"and I wish him a happy birthday." ..OMG... I'm sure you are a very nice guy, but this comment is way too familiar for a professional artist. It gives the impression that you are trying to be the nice pal who is personal friends with everybody.

I don't think that there is a place for so much 'blogness" on a professional photographers website. As others have stated it seems to have the same connotations as a flikr site. If you desperately want to have blogs,  I would put a small link to it, but get the whole 'guy next door' feel off your site. I don't think you will be taken seriously unless you do, unless you are targeting the low-end mass cheaper market.

I too have shaky credentials with regard to a website - mine in the too hard basket at present, but I am able to respond from a fellow photographic artist's perspective.

Julie

edited - added quote to reference
« Last Edit: April 22, 2008, 06:17:56 PM by jule » Logged

jule
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« Reply #12 on: April 22, 2008, 04:03:36 PM »
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1) What role should blogs take in the website of a working professional photographer?
I find the use of a blog which is disconnected from the main website to be disconcerting, the equivalent of having a resume on one type of paper, and a cover sheet on another, which is one of the reasons I worked so hard to incorporate my wordpress-powered blog in such a way that it would be transparent to the user. Was this futile and unnecessary or does my website benefit as a result?

Doug, I was wondering also about whether you have assessed the effectiveness and hence the need for your 'blogs". You state on your homepage that you want feedback and responses to your images, and obviously through your blog are trying to promote discourse, yet I note that during 2006 and this year, out of 22 categories there have only been 7 responses in total.  "like your hat" : "love to be there"...etc. Do you consider this to be meaningful feedback?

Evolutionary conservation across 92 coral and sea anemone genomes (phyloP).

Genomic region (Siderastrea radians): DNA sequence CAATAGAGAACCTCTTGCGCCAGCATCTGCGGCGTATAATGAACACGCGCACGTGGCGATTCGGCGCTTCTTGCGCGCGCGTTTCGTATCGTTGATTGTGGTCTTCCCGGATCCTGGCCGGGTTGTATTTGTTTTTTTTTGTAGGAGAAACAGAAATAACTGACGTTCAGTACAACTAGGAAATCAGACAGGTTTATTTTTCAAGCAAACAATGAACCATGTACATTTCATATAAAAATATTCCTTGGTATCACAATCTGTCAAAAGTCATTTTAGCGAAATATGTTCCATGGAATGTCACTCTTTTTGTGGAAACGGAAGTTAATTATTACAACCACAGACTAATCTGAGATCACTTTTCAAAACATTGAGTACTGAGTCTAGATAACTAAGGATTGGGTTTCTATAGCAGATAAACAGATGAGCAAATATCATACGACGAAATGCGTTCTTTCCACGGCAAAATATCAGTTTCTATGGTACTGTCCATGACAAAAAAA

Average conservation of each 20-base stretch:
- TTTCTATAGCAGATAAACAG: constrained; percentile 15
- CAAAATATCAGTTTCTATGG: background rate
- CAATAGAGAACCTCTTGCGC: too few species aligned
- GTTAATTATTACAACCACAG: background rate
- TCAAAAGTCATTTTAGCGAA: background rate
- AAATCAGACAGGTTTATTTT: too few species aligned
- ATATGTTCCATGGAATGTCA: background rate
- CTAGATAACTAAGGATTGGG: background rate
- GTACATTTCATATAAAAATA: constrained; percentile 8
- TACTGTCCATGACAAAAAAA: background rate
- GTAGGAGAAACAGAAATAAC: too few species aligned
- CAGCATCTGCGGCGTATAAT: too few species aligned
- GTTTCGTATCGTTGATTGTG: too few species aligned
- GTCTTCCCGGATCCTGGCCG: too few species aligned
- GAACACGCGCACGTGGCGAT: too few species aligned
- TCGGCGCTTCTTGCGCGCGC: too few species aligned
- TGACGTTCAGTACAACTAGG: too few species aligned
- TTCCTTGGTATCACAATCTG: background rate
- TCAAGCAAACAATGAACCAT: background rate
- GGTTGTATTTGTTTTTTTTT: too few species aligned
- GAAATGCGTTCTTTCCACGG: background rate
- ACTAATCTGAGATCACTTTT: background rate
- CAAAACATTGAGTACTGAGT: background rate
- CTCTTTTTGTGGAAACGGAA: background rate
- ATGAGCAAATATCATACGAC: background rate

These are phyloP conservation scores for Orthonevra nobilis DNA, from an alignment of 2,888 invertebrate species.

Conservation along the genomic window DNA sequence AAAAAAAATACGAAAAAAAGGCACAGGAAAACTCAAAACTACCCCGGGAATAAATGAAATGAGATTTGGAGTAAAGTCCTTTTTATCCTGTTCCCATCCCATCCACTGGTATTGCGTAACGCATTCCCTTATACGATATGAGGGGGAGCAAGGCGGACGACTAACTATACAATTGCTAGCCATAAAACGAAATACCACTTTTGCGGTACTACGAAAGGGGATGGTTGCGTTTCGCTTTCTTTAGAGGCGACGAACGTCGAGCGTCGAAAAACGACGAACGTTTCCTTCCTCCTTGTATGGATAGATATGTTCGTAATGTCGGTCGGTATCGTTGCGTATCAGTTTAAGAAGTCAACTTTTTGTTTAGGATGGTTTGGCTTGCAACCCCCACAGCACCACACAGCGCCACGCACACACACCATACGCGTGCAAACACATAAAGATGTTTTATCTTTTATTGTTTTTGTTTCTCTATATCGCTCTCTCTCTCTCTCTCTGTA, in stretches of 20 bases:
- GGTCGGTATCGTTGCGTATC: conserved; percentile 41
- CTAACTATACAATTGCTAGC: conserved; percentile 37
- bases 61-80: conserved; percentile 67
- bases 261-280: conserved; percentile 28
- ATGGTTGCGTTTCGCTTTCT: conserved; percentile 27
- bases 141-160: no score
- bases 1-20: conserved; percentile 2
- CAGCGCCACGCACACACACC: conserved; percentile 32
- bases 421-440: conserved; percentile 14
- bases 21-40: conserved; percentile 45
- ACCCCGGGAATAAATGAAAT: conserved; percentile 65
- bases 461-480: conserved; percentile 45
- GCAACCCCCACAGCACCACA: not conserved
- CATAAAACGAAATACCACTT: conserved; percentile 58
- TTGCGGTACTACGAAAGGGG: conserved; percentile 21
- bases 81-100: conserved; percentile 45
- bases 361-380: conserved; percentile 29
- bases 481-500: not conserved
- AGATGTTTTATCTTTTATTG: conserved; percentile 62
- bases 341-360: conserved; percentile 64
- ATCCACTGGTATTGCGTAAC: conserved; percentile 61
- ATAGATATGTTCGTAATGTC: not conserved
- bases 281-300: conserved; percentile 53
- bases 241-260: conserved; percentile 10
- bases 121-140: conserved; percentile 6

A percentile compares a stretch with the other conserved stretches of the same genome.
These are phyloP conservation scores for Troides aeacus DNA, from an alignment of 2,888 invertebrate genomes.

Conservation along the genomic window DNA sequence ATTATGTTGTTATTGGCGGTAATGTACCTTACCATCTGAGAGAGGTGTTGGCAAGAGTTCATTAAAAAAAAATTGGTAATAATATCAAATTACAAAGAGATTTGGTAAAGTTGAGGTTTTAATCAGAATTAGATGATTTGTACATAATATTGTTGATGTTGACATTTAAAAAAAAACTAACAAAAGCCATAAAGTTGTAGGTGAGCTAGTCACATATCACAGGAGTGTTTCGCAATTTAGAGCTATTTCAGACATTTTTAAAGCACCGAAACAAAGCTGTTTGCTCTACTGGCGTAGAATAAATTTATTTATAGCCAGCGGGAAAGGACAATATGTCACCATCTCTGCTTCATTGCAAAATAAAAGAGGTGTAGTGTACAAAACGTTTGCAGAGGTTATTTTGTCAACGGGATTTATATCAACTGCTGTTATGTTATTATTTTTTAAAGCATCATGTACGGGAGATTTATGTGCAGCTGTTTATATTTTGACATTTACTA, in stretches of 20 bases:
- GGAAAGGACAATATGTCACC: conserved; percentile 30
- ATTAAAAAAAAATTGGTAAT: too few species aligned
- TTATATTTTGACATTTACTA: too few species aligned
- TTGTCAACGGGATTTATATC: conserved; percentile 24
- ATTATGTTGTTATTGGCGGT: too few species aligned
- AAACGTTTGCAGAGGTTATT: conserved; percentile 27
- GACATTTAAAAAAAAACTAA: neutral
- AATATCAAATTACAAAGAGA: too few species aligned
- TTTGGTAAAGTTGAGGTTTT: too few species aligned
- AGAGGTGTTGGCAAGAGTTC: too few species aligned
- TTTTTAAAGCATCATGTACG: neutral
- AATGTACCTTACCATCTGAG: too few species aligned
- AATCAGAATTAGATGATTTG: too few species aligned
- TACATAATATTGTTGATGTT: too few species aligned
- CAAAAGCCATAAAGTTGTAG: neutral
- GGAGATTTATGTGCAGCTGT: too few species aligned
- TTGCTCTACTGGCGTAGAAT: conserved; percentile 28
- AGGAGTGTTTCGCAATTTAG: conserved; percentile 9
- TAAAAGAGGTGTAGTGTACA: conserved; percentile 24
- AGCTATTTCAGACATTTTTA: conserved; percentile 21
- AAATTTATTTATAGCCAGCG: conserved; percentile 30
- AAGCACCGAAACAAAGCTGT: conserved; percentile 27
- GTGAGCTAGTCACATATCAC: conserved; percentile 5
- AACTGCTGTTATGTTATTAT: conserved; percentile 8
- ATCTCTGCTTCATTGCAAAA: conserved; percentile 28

I personally think that there is no point in a 'transparent' blog, it is futile, unnecessary and your website does not benefit at all.

I have revisited your images, and some I quite enjoy. I think you have a lot to offer but as I stated above there is an incongruency with the 'guy next door' image and the 'art director' market you are trying to establish.

Julie
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Doug Peterson
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« Reply #13 on: April 22, 2008, 09:44:22 PM »
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So much useful feedback has been given in just one page here that is incredibly valuable to me. I am extremely grateful for your responses.  

First let me say that so much of this depends on your target market is, and I am terribly confused about which markets I want to target with this website. I think Jule said it best: "there is an incongruency with the 'guy next door' image and the 'art director' market you are trying to establish.". Frankly I'm not yet sure which image will be more beneficial (the guy-next-door image being better for portrait/wedding/direct-print-sales and the art-director-targeted-image being better for all advertisement gigs)! There is no doubt I have mixed these two images instead of picking one and the result has not been great.